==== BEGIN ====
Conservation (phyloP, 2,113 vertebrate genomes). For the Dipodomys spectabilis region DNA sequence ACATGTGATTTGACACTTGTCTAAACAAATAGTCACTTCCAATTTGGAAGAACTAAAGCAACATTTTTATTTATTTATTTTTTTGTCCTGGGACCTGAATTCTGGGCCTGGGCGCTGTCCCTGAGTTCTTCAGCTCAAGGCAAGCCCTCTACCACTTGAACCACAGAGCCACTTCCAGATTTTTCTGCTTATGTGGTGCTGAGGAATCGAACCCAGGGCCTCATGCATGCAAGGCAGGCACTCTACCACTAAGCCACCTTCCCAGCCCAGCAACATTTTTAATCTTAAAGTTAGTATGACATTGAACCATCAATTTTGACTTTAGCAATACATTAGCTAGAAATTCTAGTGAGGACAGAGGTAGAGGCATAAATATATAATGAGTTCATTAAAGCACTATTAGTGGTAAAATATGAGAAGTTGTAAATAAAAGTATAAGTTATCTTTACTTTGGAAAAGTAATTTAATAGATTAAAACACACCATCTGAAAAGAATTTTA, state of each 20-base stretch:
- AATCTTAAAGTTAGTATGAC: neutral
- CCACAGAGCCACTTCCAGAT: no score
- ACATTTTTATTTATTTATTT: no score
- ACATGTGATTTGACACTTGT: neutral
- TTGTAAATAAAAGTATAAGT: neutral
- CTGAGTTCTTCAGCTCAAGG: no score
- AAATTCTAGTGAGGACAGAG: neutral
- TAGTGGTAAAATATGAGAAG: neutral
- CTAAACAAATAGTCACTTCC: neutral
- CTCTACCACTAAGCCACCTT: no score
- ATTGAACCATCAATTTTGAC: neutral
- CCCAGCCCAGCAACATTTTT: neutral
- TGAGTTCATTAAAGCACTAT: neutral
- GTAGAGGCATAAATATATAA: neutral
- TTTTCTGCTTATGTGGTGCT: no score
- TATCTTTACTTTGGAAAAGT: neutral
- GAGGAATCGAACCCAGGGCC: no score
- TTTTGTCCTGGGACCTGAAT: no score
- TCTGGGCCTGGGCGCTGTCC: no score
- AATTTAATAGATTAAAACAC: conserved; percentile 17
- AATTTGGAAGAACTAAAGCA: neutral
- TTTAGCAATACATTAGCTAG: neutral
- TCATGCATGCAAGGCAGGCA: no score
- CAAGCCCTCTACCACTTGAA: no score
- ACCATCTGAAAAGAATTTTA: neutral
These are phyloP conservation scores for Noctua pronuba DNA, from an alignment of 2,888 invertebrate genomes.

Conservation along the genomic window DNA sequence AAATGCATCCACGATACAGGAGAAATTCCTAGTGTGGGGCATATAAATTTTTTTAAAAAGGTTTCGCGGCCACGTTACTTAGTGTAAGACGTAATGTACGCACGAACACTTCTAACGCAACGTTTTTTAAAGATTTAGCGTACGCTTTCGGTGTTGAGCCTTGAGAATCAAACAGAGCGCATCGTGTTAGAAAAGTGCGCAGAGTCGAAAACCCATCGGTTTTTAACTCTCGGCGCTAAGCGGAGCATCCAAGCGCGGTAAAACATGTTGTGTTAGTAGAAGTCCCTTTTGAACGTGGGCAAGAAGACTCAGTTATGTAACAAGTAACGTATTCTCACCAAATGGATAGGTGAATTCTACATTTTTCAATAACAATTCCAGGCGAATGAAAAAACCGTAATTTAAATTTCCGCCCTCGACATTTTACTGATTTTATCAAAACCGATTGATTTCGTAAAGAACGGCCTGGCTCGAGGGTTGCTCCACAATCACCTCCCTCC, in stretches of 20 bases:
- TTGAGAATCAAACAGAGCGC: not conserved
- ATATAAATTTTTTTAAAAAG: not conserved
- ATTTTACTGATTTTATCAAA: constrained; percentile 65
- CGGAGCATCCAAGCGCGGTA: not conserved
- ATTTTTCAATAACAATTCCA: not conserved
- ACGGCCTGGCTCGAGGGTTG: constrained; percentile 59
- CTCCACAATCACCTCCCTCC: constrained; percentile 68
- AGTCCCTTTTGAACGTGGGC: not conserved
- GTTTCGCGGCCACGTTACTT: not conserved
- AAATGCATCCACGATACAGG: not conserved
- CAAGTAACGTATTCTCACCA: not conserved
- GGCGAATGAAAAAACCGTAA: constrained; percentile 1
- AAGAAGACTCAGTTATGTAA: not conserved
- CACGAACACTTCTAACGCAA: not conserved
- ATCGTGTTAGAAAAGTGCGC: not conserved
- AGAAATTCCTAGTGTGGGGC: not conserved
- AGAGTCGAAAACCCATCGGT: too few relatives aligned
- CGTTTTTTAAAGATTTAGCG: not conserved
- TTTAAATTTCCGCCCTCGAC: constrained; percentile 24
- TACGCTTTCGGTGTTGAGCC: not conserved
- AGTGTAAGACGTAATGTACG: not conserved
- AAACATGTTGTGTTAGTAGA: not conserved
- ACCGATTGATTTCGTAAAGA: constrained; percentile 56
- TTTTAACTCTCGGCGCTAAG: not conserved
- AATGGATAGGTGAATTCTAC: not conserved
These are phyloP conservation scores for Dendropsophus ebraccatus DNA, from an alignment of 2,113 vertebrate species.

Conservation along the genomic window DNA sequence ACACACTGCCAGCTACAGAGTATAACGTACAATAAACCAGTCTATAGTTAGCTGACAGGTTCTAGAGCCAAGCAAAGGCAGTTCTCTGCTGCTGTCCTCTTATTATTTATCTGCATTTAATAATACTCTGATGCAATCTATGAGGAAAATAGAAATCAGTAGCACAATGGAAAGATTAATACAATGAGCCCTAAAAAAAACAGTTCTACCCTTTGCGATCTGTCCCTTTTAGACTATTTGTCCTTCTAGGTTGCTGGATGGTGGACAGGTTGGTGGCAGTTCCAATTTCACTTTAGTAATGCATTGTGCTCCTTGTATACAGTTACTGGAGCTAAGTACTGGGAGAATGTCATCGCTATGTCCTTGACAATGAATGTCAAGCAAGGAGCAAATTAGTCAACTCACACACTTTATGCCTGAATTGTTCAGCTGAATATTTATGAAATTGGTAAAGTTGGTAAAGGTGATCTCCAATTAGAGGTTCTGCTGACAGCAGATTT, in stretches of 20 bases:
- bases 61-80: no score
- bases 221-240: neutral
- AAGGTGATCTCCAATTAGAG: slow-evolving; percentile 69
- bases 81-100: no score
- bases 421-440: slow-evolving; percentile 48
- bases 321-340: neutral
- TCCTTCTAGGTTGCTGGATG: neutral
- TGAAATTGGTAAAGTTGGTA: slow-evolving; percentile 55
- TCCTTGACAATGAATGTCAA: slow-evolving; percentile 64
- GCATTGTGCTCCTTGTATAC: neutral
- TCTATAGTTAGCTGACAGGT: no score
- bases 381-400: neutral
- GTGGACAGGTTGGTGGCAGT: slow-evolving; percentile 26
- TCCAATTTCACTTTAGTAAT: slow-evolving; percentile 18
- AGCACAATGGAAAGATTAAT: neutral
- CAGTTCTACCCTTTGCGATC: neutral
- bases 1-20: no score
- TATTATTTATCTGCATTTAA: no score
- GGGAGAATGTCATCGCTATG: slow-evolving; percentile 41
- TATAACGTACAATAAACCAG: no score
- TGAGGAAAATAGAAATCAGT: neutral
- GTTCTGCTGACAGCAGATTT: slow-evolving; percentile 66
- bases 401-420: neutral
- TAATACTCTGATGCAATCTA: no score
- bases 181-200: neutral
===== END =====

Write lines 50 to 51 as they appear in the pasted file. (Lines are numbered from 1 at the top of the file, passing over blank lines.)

- AAACATGTTGTGTTAGTAGA: not conserved
- ACCGATTGATTTCGTAAAGA: constrained; percentile 56